February 26, 2014 by David K. Sutton
An Indefensible Economic System
Someone needs to explain to me why there are so many Americans making average or even substandard wages who continue to defend the capitalistic status quo. I think this is where Robert Reich is correct, that people are simply afraid. In a labor market where employers have all the power, people just feel lucky to have a job.
But this still doesn’t explain why people in an anonymous setting (article comments, online forums), and who say they are middle class, continue to defend the practices of the super-wealthy. Those of us willing to point out the ridiculousness of our current so-called “free market” system do not do so because we have some sadistic need to demonize wealth. If we are vilifying anything, it’s a system that continues to reward wealth for the sake of wealth, while ignoring the increased productivity of the rest of the workforce. We continue to be told the economy is fragile, even weak, yet the stock market has done remarkably well and you know people at the top are the beneficiaries. It seems the economy is quite strong for some. But every time we point this out, some evangelist emerges to sing the praises of our wonderful capitalistic system, and defend the few who are benefiting from it.
The problem with people who worship at the altar of the free market is that their devotion is to a false god. There is no free market. People with the wealth have the power to shape laws and our “democracy” to suit their needs. It might be one person, one vote, but people with wealth have much more lobbying power in Washington than any average American could dream of. But in addition to unequal influence, there is no free market because of the very simple fact that capitalism does not function well without regulation. In the absence of proper checks and balances, capitalism behaves like a parasite, consuming its host (in this case, the entire nation’s well-being), until there is nothing left. We know what happens when we ignore this. We are told need to leave everything up to the “invisible hand” of the free market, but every time we do, we end up with economic bubbles where a few fat cats amass amazing wealth, while the rest of us tread water at best. And then when the bubble bursts, everyone but those fat cats faces a new harsh reality.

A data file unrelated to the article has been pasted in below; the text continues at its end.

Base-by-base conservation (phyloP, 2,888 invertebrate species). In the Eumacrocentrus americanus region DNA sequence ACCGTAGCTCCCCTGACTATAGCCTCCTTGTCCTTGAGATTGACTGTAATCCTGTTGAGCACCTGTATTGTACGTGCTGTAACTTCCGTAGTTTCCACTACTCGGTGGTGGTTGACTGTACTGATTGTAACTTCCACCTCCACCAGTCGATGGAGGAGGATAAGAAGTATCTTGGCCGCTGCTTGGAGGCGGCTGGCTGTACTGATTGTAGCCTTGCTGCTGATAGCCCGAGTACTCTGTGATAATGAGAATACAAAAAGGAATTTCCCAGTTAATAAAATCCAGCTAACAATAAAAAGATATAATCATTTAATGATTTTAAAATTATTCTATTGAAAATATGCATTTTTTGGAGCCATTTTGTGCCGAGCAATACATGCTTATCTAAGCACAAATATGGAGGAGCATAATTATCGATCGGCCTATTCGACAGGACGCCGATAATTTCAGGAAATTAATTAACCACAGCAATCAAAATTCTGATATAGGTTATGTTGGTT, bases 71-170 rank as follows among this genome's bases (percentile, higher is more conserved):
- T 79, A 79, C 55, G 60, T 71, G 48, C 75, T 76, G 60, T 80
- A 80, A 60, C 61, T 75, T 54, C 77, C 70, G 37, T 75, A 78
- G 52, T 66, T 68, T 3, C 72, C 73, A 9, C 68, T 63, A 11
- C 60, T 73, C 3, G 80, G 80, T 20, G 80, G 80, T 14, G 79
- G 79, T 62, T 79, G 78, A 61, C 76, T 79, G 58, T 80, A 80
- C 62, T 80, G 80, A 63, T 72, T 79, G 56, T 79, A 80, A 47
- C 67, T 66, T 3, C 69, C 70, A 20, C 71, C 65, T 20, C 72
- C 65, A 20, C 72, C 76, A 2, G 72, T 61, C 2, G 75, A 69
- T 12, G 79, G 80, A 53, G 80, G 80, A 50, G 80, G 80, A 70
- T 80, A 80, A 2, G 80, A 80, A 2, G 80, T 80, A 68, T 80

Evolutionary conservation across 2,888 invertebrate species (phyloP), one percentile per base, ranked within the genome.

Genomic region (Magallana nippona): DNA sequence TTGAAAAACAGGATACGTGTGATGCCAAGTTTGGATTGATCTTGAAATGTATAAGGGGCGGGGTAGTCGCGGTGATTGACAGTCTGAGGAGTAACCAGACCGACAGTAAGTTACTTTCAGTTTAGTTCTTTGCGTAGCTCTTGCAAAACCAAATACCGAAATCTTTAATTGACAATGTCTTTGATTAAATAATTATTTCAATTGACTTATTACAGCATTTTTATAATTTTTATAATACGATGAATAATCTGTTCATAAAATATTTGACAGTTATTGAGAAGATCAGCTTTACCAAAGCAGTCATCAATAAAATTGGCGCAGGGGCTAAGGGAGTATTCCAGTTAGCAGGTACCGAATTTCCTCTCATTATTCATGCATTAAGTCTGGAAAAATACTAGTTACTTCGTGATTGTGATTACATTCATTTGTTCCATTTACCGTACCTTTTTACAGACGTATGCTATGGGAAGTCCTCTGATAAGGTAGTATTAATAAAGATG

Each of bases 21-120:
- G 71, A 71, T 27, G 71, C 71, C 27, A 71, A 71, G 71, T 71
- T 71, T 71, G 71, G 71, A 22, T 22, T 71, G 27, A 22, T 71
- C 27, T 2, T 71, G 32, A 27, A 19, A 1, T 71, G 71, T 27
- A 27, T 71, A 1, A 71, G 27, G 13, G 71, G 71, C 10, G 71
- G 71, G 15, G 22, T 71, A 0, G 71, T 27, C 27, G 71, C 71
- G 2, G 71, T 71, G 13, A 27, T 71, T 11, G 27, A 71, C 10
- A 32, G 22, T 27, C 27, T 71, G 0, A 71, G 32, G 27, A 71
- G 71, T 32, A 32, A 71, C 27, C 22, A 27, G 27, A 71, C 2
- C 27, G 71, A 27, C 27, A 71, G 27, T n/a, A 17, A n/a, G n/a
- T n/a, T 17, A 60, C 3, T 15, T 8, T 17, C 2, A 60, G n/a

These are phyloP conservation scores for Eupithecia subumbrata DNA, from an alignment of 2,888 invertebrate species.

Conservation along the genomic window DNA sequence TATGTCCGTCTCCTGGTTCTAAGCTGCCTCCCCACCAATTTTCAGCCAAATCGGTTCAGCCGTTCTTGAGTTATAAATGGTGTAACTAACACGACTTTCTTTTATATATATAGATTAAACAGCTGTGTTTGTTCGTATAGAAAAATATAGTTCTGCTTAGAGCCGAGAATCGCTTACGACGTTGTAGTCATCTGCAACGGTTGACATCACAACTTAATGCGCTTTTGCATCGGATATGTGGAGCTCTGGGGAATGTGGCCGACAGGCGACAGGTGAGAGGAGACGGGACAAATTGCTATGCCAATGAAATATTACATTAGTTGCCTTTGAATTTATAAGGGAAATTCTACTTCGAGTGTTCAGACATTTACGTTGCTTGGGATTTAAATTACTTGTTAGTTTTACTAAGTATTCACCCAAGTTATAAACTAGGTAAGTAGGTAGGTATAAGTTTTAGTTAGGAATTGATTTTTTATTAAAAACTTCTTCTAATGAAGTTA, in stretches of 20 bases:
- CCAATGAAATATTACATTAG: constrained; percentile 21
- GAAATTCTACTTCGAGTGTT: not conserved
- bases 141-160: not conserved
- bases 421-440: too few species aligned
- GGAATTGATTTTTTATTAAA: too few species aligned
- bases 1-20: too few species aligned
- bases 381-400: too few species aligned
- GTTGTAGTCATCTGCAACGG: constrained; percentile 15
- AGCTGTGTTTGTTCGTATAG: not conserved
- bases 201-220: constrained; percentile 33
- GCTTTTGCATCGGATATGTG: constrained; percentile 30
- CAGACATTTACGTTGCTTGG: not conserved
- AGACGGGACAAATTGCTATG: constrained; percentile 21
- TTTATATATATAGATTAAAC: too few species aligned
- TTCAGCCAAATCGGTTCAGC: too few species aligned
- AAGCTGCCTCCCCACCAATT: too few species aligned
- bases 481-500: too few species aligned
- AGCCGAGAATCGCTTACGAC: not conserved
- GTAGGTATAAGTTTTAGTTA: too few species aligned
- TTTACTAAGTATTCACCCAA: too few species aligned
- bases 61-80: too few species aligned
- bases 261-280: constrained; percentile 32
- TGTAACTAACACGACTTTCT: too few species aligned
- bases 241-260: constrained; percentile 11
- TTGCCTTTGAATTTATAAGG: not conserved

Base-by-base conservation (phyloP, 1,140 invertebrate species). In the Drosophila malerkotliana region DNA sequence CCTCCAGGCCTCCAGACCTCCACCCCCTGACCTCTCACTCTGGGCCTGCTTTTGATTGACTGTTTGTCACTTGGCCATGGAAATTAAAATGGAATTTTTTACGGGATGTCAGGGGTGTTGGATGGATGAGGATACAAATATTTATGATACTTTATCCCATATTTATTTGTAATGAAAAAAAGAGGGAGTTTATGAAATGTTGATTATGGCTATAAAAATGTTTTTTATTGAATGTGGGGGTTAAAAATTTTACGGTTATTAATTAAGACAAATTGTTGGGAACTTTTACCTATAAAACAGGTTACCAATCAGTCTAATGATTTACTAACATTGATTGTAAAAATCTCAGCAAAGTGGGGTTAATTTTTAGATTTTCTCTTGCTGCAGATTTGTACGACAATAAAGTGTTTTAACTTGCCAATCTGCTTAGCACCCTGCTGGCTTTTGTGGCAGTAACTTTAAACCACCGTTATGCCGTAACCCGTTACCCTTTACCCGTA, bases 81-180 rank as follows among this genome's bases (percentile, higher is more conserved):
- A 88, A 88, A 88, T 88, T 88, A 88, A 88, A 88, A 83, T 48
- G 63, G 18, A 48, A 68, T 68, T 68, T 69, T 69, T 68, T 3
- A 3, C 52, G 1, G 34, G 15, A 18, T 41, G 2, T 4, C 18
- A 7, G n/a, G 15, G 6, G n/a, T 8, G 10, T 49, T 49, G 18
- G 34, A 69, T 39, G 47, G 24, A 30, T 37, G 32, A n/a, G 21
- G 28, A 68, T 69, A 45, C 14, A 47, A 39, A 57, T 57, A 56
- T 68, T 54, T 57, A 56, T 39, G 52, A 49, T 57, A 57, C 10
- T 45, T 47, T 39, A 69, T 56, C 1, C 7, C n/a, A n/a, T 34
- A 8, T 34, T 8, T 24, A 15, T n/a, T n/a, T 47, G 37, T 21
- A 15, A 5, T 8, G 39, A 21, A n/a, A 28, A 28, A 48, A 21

So why do people defend this? Why do people have a visceral reaction when we point out the failings of our economic system? Why do some average middle class Americans assume the worst in the people who get left behind, and defend the wealthy powers benefitting from the status quo?